King's Lynn Painting Contractors

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Guild hall in Kings Lynn 02

Review of King's Lynn:

Factfile for Kings Lynn:

Location of Kings Lynn: Norfolk, East Anglia, England, United Kingdom.

Post Code for Kings Lynn: PE30

Dialling Code for Kings Lynn: 01553

Population of Kings Lynn: 42,800 (Census 2011)

Ordnance Survey Map Reference for Kings Lynn: TF62390

Firstly known as Lynn or Lin (and later as Bishop's Lynn), the busy market town of King's Lynn, Norfolk was at one time one of the most important ports in Britain. King's Lynn currently has a population of approximately 42,000 and attracts quite a high number of sightseers, who come to absorb the history of this lovely city and to savor its many great sightseeing attractions and events. The name of the town derives from the Celtic for "pool or lake" and refers to the reality that the area was in the past engulfed by a considerable tidal lake.

Kings Lynn is positioned the bottom end of the Wash in Norfolk, East Anglia, the substantial bite from England's east coast where King John is said to have lost all his gold treasures in the early 13th C. He had been treated to a feast by the citizens of Lynn (as it was known as back then), then a flourishing port, but as he advanced to the west in the direction of Newark, he was caught by a dangerous high tide and the treasures were lost forever. Not long afterwards, he died of a surfeit of peaches (or a surfeit of lampreys) subject to which story you believe. In these modern times the town is a natural centre, the channel for commerce betwixt the eastern counties and the Midlands, the railway terminus of the Ely, Cambridge, London main line, and also the bridge which links 'high' Norfolk extending toward the city of Norwich in the east, and 'low' Norfolk, the flat marsh and fen lands south of the Wash.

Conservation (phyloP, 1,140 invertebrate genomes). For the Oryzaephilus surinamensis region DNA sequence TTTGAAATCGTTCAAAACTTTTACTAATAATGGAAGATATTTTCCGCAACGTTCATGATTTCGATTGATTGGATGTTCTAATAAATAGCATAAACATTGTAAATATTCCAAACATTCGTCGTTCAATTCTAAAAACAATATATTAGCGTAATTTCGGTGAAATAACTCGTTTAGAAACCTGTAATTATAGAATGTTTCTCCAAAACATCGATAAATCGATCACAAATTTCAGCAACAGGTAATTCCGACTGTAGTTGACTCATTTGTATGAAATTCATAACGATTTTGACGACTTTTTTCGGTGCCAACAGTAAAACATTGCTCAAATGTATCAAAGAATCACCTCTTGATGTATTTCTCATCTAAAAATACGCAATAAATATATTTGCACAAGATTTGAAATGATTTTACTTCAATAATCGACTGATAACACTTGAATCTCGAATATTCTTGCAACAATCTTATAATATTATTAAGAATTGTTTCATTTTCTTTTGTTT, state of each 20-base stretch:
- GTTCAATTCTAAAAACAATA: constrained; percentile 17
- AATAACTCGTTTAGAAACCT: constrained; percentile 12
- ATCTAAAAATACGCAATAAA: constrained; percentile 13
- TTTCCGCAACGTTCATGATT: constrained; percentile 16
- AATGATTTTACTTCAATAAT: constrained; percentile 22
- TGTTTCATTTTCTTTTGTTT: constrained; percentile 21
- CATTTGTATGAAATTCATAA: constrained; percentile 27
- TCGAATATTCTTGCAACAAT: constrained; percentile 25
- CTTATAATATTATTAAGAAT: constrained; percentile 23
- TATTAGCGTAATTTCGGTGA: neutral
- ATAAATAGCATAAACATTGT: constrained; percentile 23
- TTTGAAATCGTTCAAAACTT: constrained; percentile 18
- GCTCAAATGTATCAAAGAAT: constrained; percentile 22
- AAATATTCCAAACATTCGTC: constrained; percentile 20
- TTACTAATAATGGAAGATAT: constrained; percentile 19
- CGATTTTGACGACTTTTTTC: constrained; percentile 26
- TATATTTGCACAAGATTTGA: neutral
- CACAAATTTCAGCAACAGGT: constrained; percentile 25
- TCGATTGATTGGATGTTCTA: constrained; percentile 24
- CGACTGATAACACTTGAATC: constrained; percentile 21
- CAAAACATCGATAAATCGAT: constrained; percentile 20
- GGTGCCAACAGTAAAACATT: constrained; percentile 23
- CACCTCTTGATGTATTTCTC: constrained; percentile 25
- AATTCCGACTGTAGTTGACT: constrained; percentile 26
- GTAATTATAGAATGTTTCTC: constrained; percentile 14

Kings-lynn-river-great-ouseThe royal associations with King's Lynn have proven to be stronger in these days than they were in King John's days. Several kilometres away to the north-east is Sandringham Park, one of the Queen's personal estates and a popular tourist attraction. The town itself is established predominantly on the easterly bank of the River Great Ouse estuary. A number of the roads around the river banks, notably those around the the Minster Church of St Margaret's, remain much as they were a couple of centuries ago.